Date of Award

Spring 5-15-2022

Degree Type

Dissertation

Degree Name

Doctor of Philosophy (PhD)

Department

Earth Sciences

Advisor(s)

Scholz, Christopher A.

Keywords

Glacial Lake Iroquois, Ice Streams, Laurentide Ice Sheet, Oneida Lake, Pleistocene, Seismic Reflection Data

Subject Categories

Earth Sciences | Geology | Physical Sciences and Mathematics

Abstract

Reconstructing the retreat of the Laurentide Ice Sheet (LIS) provides insight into understanding end-Pleistocene climate, a critical set of boundary conditions prior to the onset of Holocene climates that were optimal for human dispersal and societal growth. Constraining ice sheet dynamics, glacier retreat rates, and the timing of still-stands and readvances requires identifying glacial landforms such as moraines, drumlins, and mega-scale glacial lineations (MSGLs). Drumlins and MSGLs indicate ice sheet flow directions and provide the location of paleo-ice streams, which were accelerated and localized pathways for ice discharge. Ice streams control ice sheet mass balance; therefore, identifying the location of paleo-ice streams aids in reconstructing ice sheets. Topographic lows focus ice flow and encourage ice stream development. In addition, proglacial lakes also form in topographic lows, and enhance calving processes and can accelerate deglaciation or serve as corridors of easy ice sheet readvance. The deepest section of a basin likely contains the most complete and highest resolution proglacial lake sequence. High-resolution proglacial lake records can be used to reconstruct ice sheet retreats and readvances on annual timescales. Comparing proglacial lake records to other paleoclimate data provides insight into regional climate and ice sheet processes. Therefore, the investigation of a previously glaciated basin may provide information on ice streaming processes, the locations of calving margins, and paleoclimate within the basin. Modern Oneida Lake occupies the Oneida Basin in Central New York. Previous studies indicate the Oneida Ice Stream of the LIS was present in the area adjacent to the Oneida Basin. The southeast section of Glacial Lake Iroquois, a large proglacial lake that covered the Lake Ontario watershed during the end-Pleistocene, occupied the Oneida Basin. The floor of Oneida Lake preserves sedimentary deposits from Glacial Lake Iroquois. This dissertation presents the first subsurface investigation of Glacial Lake Iroquois deposits and the underlying glacial bedforms of the Oneida Lake basin. Subsurface investigations of the glacial deposits in the Oneida Basin provide insights into LIS recession and ice stream activity in the basin and contribute to establishing the extent of the sedimentary materials available for paleoclimate reconstructions contained within the lake. In this dissertation, multiple geophysical methods are used to image the subsurface geology of Oneida Lake; the data provide new information on the retreat of the ice sheet from the basin, and provide site survey information for sampling sediments for paleoclimate reconstruction. In Chapter 2, Compressed High Intensity Radiated Pulse (CHIRP) seismic reflection data were used to image the Holocene and Proglacial Lake deposits within the lake. These high-fidelity data identify Holocene and proglacial lake deposits, and the top of the till and subglacial bedforms. The CHIRP data provide excellent images of the proglacial deposits and critical information relevant for ongoing paleoclimate efforts, but failed to image the thicker proglacial sections of the basin and cannot image beneath the till surface. Multichannel seismic (MCS) reflection data, presented in Chapter 3, were collected to image the entire Quaternary section of the basin. MCS data image the internal structures in the till and the top of the sub-till boundary, which here is the heavily-scoured Paleozoic bedrock surface. In the deeper sections of the basin, biogenic gas attenuates the MCS signal. Seismic profiles in some locations are ambiguous because of the interruption of underlying reflectors by point reflections, probably from cobbles and boulders. Therefore, the depth to top of the Paleozoic strata cannot be identified with the reflection data especially in the eastern part of the basin. However, this information is essential for understanding the duration of the paleoclimate record within the basin and for estimating the depth of proglacial lakes within the basin. A first arrival seismic tomography analysis using refractions in the MCS data is presented in Chapter 4, and was used to estimate the depth to the Paleozoic strata where reflection imaging failed. The first arrival seismic tomography data provide a more refined understanding of the basin geometry and validates the overall MCS reflection results. This dissertation provides a more complete understanding of the deglaciation of the region. The deep topographic/bedrock low in the eastern end of the basin likely affected Oneida Ice Stream evolution. The presence of drumlins and megagrooves incised into Paleozoic bedrock supports the interpretation that an ice stream was present in the basin. These results expand the Oneida Ice Stream's known extent into the Oneida Basin. The presence of a deep proglacial lake and De Geer moraines support the interpretation that there was a systematically retreating calving margin in the basin. A thick proglacial lake sequence imaged by the geophysical data provides a framework for future coring expeditions that can acquire a very complete and detailed paleoclimate record.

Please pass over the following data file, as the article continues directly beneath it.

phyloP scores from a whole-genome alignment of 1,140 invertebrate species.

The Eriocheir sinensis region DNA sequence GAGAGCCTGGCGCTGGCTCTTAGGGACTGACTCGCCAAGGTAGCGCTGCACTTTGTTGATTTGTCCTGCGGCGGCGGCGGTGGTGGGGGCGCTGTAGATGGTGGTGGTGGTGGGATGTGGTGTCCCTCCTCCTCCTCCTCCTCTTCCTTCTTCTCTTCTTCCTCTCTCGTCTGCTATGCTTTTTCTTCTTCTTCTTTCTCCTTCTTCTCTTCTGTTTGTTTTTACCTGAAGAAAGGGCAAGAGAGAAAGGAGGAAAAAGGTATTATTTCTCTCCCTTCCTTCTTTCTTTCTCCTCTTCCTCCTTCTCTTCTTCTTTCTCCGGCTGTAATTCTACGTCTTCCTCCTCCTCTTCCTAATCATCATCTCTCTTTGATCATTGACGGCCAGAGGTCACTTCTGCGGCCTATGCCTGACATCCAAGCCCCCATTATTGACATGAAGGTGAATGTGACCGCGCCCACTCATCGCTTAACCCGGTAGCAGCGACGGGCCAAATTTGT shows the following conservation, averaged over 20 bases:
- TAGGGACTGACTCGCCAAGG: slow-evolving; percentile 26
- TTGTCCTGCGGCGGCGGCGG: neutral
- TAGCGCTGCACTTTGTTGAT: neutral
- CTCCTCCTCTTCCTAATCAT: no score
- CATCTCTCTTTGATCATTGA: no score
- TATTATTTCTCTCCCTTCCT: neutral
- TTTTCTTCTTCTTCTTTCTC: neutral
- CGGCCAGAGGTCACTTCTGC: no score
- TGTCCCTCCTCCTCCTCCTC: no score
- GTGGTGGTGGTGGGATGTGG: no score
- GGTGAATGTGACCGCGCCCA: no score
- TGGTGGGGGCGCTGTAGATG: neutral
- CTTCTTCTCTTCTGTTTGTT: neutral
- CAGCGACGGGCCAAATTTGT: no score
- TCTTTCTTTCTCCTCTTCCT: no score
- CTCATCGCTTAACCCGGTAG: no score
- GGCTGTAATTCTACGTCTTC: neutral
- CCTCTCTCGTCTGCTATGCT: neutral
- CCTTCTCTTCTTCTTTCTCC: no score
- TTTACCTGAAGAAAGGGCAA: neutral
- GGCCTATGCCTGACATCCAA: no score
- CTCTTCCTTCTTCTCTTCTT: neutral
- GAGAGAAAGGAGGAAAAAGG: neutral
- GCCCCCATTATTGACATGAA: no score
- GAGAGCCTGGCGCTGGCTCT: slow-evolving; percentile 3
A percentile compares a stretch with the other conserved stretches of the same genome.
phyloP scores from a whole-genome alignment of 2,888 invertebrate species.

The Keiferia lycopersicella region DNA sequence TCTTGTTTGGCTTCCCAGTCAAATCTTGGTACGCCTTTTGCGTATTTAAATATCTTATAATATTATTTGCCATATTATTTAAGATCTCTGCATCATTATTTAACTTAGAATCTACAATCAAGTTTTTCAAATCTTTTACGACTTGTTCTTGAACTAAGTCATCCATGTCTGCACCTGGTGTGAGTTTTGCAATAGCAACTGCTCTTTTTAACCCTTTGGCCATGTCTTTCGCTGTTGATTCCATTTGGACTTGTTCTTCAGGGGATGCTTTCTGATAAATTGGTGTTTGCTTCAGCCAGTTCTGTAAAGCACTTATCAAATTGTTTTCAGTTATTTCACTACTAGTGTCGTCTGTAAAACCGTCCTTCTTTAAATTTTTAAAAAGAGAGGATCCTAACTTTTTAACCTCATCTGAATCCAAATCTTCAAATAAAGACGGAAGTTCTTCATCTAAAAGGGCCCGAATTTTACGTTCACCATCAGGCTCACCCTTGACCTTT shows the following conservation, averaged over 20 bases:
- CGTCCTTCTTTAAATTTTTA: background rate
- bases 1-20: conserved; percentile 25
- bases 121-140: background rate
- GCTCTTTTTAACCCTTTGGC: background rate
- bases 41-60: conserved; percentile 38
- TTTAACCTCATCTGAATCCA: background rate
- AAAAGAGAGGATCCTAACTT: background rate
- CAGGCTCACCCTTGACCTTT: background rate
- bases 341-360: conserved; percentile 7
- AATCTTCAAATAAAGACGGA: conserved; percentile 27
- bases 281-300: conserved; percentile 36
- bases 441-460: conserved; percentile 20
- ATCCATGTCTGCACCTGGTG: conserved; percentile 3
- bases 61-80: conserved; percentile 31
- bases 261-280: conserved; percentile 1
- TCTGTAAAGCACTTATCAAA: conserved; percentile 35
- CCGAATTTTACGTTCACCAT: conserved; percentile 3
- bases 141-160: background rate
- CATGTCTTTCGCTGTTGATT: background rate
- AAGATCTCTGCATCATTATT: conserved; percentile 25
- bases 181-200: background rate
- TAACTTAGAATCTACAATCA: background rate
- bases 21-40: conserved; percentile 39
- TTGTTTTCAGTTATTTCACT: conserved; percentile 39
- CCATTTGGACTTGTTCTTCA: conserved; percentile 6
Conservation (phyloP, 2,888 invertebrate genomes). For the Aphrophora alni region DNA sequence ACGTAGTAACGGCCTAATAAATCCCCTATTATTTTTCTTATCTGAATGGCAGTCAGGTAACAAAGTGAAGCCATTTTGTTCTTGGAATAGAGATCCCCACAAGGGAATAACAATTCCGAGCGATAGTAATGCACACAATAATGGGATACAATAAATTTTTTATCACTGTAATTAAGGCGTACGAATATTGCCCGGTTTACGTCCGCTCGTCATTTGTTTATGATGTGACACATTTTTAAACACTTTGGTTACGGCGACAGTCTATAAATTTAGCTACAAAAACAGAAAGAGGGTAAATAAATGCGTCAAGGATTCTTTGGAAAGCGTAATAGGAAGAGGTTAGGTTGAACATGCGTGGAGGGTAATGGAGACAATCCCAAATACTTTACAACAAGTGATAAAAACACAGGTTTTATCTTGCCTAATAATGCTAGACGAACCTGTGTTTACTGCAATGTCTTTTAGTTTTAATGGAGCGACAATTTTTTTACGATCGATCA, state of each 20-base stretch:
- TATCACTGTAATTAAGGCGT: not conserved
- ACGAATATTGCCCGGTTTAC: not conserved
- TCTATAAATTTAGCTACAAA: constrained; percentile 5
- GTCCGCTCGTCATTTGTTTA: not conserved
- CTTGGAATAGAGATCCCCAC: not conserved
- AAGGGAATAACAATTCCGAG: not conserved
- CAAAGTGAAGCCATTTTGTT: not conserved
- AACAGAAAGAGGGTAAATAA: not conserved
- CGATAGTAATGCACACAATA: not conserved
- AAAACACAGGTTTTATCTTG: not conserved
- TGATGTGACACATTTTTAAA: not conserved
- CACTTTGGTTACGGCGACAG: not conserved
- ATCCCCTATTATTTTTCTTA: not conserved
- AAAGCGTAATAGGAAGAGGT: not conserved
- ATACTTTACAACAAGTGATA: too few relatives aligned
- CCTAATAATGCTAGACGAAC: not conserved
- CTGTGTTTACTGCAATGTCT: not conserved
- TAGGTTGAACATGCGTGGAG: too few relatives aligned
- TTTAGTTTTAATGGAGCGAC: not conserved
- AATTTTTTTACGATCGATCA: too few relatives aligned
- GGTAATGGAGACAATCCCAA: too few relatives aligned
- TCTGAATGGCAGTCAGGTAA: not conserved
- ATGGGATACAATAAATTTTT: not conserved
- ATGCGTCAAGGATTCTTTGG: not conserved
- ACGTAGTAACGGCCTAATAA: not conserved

Access

Open Access

Available for download on Monday, February 06, 2023

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Geology Commons

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